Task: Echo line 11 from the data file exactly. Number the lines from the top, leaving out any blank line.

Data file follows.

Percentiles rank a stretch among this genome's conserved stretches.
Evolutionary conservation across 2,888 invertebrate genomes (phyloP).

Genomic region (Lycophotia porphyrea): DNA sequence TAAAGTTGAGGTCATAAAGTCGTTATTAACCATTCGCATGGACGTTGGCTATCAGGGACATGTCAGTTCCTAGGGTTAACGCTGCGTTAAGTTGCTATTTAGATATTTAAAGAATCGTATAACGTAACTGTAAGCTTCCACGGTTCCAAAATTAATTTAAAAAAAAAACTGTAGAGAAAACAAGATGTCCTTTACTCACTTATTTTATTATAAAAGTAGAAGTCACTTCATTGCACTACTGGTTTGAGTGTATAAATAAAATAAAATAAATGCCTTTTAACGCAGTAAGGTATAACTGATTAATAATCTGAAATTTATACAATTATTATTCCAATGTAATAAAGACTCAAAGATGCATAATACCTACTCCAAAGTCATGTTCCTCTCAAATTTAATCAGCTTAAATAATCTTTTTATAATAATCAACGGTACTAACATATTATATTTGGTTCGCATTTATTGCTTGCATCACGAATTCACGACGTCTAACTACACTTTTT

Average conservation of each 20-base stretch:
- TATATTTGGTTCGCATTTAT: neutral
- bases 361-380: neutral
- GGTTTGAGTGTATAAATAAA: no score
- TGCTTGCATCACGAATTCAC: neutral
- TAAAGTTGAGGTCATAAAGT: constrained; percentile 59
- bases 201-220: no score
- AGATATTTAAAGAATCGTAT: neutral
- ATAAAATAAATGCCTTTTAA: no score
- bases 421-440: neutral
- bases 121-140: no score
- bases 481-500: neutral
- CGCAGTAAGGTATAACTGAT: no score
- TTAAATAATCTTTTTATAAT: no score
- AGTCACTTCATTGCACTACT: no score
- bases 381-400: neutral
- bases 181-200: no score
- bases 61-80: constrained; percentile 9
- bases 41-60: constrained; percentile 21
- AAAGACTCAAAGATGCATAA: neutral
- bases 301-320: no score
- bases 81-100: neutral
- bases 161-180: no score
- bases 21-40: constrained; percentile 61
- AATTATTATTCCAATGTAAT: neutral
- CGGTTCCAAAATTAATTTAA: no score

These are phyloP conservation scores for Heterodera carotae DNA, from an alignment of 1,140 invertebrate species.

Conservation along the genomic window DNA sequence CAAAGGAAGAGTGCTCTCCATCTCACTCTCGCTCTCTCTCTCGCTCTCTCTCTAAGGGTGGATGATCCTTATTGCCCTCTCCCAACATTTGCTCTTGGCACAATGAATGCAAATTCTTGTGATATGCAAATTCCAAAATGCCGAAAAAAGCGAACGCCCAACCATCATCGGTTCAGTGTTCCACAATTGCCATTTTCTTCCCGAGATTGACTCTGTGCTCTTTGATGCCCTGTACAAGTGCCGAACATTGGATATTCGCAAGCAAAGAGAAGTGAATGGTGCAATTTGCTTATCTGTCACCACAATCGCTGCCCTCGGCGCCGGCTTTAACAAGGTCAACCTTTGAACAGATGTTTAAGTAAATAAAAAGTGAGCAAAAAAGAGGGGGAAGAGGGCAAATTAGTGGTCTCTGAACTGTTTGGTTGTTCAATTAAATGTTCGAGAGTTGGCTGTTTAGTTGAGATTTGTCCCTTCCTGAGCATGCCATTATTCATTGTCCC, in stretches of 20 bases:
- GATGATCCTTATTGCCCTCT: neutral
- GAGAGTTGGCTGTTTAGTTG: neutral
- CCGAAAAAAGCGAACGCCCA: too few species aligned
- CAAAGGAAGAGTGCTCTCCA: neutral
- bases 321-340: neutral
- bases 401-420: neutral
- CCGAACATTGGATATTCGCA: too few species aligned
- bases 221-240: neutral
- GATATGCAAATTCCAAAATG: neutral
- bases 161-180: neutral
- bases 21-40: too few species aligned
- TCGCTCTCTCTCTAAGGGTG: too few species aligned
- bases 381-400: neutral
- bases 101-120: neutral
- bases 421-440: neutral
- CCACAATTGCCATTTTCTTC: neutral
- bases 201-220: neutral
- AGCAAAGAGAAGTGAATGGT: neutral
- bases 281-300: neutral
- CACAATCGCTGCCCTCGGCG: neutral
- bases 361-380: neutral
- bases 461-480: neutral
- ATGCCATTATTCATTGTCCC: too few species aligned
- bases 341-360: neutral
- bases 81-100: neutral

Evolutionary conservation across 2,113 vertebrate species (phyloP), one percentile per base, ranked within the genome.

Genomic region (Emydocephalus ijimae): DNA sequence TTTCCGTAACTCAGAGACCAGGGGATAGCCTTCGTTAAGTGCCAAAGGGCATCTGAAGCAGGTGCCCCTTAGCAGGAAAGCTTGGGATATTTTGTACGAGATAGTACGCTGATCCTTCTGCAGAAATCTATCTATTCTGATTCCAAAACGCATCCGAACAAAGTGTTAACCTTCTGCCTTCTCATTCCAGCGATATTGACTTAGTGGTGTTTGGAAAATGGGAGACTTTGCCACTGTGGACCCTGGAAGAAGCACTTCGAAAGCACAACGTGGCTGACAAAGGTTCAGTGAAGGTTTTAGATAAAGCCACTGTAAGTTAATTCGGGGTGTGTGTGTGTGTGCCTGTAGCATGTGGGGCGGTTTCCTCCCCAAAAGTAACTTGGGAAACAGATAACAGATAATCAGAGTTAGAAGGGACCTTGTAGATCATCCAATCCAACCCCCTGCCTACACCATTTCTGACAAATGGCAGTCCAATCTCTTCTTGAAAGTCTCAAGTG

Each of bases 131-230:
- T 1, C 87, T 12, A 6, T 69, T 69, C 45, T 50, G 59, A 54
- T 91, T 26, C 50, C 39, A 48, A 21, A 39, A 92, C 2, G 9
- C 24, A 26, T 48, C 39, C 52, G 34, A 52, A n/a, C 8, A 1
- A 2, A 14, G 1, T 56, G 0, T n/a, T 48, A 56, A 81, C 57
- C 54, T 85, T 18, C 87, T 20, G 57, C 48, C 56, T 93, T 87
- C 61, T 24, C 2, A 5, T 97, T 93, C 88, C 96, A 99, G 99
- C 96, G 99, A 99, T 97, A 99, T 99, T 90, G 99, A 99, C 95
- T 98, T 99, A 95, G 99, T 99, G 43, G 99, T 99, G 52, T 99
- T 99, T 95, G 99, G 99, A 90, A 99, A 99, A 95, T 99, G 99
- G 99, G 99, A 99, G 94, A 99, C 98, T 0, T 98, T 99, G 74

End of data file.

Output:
- AGATATTTAAAGAATCGTAT: neutral